I’ve been told there are two types of people: problem causers and problem solvers. We can talk about the third type later.
Perhaps being a problem solver means recognizing what real problems are. And having the strength to squash the fake ones.
Maybe it means accepting that real problems will always exist. There’s pain. There’s poverty, illness, helplessness, homelessness, devastation, natural disaster, events that leave us powerless, suns that explode and destroy solar systems. Yeah. How do we even begin to fix that?
Perhaps through acceptance. Through taking a birds-eye view.
And when we are fortunate enough to have the option to change a situation, the utter refusal to stand powerless goes a long way.
Suddenly, our intense need for affirmation from others gets jettisoned into perspective. We see the bigger mountains, and realize that our molehill sucks. We are so going to squash our molehill.
And in so doing, we can be our own solution.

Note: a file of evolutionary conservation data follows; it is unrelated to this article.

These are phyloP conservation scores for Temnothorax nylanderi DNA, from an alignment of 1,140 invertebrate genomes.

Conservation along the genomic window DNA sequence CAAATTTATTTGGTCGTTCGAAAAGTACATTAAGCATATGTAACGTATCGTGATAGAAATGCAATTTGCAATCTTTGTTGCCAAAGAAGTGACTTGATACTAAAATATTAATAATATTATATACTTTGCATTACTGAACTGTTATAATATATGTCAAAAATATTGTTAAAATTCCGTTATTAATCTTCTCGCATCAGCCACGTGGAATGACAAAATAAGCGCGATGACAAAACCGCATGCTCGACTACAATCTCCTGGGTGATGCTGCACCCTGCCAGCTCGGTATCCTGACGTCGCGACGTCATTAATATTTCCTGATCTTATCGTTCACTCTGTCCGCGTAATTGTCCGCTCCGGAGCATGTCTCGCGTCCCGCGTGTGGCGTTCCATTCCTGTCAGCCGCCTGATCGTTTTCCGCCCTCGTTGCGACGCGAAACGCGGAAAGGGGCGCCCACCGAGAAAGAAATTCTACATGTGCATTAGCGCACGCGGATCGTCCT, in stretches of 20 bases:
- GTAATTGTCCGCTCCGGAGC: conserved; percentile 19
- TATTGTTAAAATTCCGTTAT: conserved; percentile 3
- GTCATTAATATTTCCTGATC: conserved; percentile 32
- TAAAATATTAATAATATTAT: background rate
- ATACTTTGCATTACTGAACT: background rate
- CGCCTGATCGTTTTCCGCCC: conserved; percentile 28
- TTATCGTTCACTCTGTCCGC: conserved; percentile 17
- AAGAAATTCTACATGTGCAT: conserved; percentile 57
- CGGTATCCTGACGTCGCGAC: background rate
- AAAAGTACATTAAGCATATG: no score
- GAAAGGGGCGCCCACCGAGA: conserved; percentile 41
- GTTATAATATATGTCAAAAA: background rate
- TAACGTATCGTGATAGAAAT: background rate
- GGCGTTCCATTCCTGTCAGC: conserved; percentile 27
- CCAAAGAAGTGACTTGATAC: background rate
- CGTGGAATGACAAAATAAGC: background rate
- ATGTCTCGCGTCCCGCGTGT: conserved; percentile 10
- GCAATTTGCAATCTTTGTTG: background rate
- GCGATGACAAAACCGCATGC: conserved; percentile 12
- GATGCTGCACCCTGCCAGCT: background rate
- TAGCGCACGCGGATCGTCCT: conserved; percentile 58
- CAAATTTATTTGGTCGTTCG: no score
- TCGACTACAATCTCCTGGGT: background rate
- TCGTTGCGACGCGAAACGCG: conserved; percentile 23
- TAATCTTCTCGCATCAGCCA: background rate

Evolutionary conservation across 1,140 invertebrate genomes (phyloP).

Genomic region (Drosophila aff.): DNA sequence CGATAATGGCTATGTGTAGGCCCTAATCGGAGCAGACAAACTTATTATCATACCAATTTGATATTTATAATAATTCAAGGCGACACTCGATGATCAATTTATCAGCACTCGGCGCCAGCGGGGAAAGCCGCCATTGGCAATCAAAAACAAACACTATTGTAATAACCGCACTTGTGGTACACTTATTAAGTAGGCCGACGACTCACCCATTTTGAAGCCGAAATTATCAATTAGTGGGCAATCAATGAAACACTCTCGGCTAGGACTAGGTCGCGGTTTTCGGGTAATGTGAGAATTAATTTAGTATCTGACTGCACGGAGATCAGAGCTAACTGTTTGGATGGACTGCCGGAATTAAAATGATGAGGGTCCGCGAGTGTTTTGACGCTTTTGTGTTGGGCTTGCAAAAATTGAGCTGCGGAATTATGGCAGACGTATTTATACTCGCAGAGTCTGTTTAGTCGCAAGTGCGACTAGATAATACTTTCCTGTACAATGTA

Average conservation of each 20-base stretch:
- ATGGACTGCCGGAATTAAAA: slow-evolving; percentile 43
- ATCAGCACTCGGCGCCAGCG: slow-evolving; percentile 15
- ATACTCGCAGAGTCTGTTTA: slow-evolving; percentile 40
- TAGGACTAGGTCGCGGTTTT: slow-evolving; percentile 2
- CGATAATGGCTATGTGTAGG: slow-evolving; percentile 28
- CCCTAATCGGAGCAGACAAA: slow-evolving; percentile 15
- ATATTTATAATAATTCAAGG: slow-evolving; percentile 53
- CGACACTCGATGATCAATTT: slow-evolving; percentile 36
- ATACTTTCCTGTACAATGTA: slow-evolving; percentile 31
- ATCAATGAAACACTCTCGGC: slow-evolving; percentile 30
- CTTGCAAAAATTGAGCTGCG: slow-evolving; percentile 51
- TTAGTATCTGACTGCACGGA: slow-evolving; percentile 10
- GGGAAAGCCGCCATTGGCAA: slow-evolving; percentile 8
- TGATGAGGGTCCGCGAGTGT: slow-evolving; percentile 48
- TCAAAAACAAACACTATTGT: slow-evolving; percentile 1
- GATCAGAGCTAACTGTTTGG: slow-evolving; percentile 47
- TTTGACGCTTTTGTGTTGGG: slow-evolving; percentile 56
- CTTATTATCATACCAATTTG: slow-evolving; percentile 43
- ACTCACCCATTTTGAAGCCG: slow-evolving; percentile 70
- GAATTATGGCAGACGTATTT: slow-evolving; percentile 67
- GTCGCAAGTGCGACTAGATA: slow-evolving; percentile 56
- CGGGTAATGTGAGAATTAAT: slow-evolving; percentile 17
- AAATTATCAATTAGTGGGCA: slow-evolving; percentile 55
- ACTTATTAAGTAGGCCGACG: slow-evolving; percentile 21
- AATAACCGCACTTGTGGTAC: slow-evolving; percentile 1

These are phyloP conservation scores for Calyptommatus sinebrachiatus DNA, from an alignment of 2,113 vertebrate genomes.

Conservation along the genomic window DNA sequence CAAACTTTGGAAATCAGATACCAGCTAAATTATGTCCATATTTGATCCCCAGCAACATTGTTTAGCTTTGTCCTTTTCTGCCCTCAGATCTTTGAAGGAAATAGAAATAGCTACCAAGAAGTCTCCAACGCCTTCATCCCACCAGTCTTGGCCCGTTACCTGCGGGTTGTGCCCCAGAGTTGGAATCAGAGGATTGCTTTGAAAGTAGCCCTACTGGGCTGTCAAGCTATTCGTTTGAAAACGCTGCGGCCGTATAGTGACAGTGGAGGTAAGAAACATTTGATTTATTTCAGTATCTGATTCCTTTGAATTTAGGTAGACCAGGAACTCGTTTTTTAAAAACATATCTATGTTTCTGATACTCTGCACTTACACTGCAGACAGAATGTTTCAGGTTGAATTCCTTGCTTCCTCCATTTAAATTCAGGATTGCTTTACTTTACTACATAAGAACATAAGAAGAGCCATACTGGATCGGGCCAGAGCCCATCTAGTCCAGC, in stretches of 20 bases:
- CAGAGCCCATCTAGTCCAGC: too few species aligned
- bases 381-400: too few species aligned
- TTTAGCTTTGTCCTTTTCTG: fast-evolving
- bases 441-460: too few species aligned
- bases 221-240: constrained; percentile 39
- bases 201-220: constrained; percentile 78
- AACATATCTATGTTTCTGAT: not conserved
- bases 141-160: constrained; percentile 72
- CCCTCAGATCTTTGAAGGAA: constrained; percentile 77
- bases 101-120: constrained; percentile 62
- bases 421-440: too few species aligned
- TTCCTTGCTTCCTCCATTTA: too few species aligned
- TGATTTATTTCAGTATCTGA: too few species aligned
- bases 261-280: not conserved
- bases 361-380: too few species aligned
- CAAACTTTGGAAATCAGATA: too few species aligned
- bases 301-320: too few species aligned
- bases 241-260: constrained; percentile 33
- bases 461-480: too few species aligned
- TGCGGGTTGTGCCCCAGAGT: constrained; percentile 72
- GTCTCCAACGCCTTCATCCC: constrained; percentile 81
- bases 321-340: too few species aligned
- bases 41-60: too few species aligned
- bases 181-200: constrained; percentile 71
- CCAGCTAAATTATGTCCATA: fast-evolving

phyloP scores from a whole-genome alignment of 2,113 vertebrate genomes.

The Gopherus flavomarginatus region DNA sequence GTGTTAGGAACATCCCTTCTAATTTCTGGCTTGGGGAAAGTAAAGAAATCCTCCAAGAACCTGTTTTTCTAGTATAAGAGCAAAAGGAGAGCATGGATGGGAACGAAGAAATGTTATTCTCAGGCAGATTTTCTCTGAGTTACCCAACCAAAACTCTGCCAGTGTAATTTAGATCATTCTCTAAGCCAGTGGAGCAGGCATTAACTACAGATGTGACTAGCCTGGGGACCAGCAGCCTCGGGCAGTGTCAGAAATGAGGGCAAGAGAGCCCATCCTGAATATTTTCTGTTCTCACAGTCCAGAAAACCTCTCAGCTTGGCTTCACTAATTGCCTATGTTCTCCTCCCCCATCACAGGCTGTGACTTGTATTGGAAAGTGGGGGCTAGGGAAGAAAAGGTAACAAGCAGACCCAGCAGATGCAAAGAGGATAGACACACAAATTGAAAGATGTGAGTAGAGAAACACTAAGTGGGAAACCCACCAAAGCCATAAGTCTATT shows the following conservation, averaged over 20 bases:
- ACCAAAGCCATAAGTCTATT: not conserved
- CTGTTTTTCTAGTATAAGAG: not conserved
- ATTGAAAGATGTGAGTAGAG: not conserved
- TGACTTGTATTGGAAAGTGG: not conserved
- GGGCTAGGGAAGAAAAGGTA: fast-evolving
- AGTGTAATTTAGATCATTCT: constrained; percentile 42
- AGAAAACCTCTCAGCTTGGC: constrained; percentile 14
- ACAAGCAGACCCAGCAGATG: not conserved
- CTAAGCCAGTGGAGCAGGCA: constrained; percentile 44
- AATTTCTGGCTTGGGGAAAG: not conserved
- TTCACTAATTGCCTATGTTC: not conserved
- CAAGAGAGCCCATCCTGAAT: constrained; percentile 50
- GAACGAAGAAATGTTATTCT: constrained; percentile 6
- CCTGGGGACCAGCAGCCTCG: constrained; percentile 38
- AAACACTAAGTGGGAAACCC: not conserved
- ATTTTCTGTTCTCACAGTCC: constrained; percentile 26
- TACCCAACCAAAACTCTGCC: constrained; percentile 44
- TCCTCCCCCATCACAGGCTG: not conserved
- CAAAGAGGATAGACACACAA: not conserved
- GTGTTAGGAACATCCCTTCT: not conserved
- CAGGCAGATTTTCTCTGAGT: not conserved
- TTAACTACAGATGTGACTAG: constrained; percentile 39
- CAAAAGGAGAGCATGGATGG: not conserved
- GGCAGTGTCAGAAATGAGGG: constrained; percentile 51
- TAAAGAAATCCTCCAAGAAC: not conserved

And once we have dismantled our own molehills, we can be a solution for others as well. We can be problem solvers. We can solve real, mountainous problems. We rock.
Our perspective enables us to be thankful for what we have. Because no matter how little we have, we always have something.
We can spend our valuable time on what matters . . .
We can stop doubting ourselves. . .
We can love with intention . . .
We can stop worrying about worrying . . .
We can cleanse ourselves of our most powerful toxin: fear.
We can heal ourselves of our addictions.
And in so doing, we will have the clarity to see what truly matters in life: giving love, empathy, and compassion to those who need it, and to those who may not really deserve it. We can help each other, because we will no longer be consumed by the molehill problems we used to lock inside of ourselves.
We have integrity; we find comfort in our integrity, because we can trust ourselves to make the right choices.
We can live a simple life, realize our needs are simple, and fulfill those needs gracefully. We can make badass maple walnut chia seed pudding, because that shit’s delicious. And it’s simple.
Maple Walnut Chia Seed Pudding
- Add almond milk, maple syrup, and chia seeds to a jar and stir well (or shake).
- Seal the jar and refrigerate overnight.
- In the morning, stir the pudding and if the consistency is not thick yet, place it back in the refrigerator for another hour or so.
- Preheat the oven to 375°F and spread the walnuts on a baking sheet.
- Roast the walnuts for 5 to 8 minutes, or until slightly browned and toasted.
- Pour pudding into bowls or glasses and serve with roasted walnuts and maple syrup on top.